Switching causes is not unheard of in the sector, but it still raises a few eyebrows. Mark Goldring, soon to swap international development for learning disabilities, thinks it shouldn't.
"We're selecting my successor now on the basis that he or she could come from any sector," he says. "What matters is that you are a strong, driven leader, not where you have worked before."
Goldring might easily have gone down a different career path: after a short stint as a volunteer teacher in Borneo with VSO when he left university, he trained as a lawyer. But only months into his first job, he found that law wasn't for him.
"I realised I didn't enjoy it as much as working internationally," he says. "So I got into the management side at VSO and worked my way up from there."
He will become the director of Mencap in November, and admits there are significant differences between the two cause areas. But he insists there are shared concerns: "Both are about inclusion. Who benefits, and who is excluded? How do you help people to realise their full potential? There are real links between people who haven't got enough land to live a full life in Bangladesh and people in the UK who can't get a job because no employer will take them seriously. It's about making adjustments to enable them to do it for themselves."
So why change? "My work at VSO was always stimulating, but I increasingly felt that I wanted to do something different," he says. "Because VSO's such a fantastic organisation, there are very few jobs in international development that are as interesting."
Goldring has worked for VSO for a total of 20 years, in three different jobs at different points in his career. At other times, he has worked for Oxfam, the United Nations Development Programme and the Department for International Development.
"If you look at what DfID is trying to do and what agencies such as Oxfam and VSO are trying to do, they complement each other very well," he says. "There is no consensus in the sector on international trade and protection, but on issues such as aid, debt relief and good governance there is a high level of shared understanding.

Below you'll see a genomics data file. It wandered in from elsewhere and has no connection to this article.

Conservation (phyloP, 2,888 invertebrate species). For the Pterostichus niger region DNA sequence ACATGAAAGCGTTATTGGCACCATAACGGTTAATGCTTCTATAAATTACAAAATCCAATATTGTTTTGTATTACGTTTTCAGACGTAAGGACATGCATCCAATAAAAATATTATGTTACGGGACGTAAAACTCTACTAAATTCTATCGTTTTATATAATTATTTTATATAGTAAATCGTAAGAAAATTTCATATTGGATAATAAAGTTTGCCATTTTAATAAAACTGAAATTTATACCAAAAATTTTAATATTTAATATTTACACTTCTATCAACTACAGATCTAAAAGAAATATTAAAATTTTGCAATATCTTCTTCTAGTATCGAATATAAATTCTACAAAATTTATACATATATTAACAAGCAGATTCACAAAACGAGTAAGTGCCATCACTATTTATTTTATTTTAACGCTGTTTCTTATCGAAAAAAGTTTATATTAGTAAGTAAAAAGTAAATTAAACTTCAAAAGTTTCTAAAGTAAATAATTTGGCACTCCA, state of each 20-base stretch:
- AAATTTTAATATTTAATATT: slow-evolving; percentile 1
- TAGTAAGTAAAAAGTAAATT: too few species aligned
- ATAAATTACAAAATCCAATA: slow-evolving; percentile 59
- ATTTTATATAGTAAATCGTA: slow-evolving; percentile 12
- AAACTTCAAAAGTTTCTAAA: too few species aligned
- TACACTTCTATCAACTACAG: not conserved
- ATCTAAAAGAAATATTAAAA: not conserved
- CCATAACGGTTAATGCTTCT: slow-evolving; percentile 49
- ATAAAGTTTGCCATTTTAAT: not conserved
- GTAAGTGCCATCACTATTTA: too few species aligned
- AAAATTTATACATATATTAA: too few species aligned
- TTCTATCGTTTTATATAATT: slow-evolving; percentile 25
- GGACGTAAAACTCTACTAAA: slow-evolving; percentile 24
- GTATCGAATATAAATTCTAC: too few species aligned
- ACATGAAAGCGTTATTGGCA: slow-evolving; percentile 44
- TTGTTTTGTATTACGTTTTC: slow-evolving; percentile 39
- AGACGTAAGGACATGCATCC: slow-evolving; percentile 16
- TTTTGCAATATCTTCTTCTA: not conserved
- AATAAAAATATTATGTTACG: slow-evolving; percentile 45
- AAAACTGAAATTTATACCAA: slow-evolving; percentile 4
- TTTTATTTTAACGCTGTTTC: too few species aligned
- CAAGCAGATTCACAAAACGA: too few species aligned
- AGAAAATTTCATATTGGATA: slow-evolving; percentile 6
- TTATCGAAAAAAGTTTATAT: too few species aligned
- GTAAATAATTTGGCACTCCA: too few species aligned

"The value of those voices in the sector, such as Christian Aid, that disagree on issues such as trade is in warning us of the dangers of unregulated growth and looking at issues of equity and distribution."
One thing Goldring is looking forward to in his role at Mencap is greater involvement in policy and advocacy work. The charity worked hard on the separation of mental illness and learning disability in legislation; more recently it has campaigned to ensure the Disability Discrimination Act considers learning disabilities as much as other disabilities.
Managing the charity's relationship with local authorities will be a new area for him. He says: "Mencap has to play several roles simultaneously - challenging what sort of services are provided and being ready to provide those services itself, sometimes on contract from the same people it's challenging." When asked about his views on the Compact, though, he backs off. "I don't know enough about this yet," he says. "I'm fascinated by it, and it's one of the reasons for moving sectors."
Goldring had to negotiate his notice, asking Mencap's retiring director Dame Jo Williams to stay on a little longer so he could see VSO through a merger with its Canadian counterpart, the CUSO. "So I can't take a break," he says.
2008: Chief executive, Mencap
1999: Chief executive, VSO
1996: Overseas director, VSO
1994: Regional social development adviser for the south Pacific, DfID
1991: Country representative for Bangladesh, Oxfam
1990: Assistant resident representative for Bangladesh, United Nations
1979: Volunteer teacher of English in Sarawak, East Malaysia, for VSO